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Rediff.com  » News » Chinese troops withdraw from Daulat Beg Oldi sector

Chinese troops withdraw from Daulat Beg Oldi sector

May 07, 2013 20:29 IST

The Chinese troops have pulled back from Daulat Beg Oldi sector in Ladakh where they had intruded on April 15, it was confirmed today even as India was considering a proposal from China to have more friendly contacts between the Armies of the two countries.

A day after flag meetings were held to work out the modalities and arrangements to restore the status quo ante in the sector, sources said they have got a confirmation on the arrangements being completed on Tuesday.

Sources said the Army's Unmanned Aerial Vehicles operating in Eastern Ladakh have confirmed that the Chinese platoon camping in Depsang valley has gone back to its side of the Line of Actual Control.

Denying that any deal was struck to reach the agreement to restore status quo as it existed prior to April 15 when the Chinese troops intruded 19 km into the Indian territory, sources said India has only "taken-off" a "tin-shed" construction done in Chumar on April 18.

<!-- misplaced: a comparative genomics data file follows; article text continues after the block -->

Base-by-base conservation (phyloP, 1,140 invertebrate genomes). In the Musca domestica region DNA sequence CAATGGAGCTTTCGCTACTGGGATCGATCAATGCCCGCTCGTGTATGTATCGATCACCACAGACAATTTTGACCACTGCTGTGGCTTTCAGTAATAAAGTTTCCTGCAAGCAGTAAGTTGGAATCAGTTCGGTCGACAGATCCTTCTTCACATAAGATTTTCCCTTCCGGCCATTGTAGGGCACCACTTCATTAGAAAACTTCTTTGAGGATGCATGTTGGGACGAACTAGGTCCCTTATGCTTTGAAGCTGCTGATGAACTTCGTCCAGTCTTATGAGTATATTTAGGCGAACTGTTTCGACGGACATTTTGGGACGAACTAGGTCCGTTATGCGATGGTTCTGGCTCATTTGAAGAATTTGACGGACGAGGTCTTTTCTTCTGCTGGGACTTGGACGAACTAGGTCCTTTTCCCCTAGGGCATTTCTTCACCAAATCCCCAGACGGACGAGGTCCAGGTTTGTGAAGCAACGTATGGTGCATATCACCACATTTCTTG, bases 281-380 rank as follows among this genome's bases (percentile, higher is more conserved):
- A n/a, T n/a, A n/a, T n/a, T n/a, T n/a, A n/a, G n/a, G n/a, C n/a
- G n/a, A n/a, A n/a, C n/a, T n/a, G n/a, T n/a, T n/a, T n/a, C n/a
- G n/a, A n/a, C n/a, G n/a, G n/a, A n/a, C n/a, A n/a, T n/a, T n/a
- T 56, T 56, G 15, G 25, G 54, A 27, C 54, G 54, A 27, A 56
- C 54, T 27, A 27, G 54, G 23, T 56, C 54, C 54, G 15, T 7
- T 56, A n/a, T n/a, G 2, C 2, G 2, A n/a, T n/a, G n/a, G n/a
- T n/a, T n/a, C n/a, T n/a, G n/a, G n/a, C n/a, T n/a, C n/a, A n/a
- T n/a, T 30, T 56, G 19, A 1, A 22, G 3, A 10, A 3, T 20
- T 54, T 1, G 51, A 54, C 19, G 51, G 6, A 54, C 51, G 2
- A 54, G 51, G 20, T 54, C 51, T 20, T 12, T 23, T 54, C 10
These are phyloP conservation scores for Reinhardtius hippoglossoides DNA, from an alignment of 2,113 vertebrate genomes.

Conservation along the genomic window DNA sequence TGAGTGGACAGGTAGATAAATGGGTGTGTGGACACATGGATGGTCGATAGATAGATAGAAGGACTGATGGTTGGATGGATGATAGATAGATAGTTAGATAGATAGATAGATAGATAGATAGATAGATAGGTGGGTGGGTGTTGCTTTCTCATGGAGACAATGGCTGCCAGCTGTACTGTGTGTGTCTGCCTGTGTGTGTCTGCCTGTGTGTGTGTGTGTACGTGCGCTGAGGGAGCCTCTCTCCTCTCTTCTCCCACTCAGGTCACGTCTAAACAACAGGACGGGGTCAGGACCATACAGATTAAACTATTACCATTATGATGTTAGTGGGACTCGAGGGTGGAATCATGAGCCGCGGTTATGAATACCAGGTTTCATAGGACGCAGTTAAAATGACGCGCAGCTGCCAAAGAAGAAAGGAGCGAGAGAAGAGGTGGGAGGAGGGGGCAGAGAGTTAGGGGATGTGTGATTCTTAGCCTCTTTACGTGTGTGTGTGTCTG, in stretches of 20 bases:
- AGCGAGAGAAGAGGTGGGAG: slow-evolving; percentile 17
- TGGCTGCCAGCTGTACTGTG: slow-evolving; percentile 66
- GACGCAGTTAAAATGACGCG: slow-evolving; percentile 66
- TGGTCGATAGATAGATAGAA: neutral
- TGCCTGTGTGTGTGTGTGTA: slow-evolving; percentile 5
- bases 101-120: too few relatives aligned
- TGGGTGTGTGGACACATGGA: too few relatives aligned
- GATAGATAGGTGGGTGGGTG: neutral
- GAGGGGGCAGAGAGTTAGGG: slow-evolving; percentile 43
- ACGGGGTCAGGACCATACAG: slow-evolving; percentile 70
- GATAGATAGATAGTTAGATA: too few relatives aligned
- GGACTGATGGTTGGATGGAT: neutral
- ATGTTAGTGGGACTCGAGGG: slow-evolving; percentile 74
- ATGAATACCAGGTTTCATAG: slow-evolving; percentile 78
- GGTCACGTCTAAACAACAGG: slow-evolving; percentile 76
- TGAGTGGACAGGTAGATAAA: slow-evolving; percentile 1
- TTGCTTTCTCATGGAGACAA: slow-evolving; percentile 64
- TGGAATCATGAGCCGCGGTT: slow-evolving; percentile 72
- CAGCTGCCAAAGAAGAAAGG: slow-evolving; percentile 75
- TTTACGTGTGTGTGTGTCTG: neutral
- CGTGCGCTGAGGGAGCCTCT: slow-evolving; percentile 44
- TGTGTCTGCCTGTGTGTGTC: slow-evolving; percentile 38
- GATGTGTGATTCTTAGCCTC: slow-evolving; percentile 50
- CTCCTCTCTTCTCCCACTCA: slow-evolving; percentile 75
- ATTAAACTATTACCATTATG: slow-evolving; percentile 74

Meanwhile, India is considering a Chinese proposal 'Border Defence Cooperation Agreement' aimed at expanding friendly contacts and more communication between the troops of the two sides on the ground which will help in avoiding any misunderstanding or flare-up along the LAC, sources said.

A note on the BDCA is soon expected to be circulated to all stake-holders, including the defence ministry, and a final call on it will be taken by the Cabinet Committee on Security, sources said.

The sources said that "at no point did India overestimate the significance or underestimate the seriousness" of the Chinese incursion.

The sources also said India will stress upon China the need to have clarification on the differing perceptions of LAC.

Noting that in the agreements done in 1993 and 1996 between India and China on the issue of LAC, there were clarifications on the differing perceptions on LAC and there were exchanges on it, the sources said that somehow in later years, this discussion went off the table from Chinese side, probably because there was a sense that it may be taken as default boundary.

"There is a need to revive this particular subject to prevent incident of this nature. Clarifications we really seek is imperative and is required. (Otherwise) This (Depsang incursion) kind of incidents could recur. This is something we would certainly flag," sources said.

According to sources, these issues, along with trade imbalance in favour of China, having an expert-level mechanism to deal with issue of waters and review of bilateral ties will be on the agenda of External Affairs Minister Salman Khurshid's two-day visit to China from Thursday.

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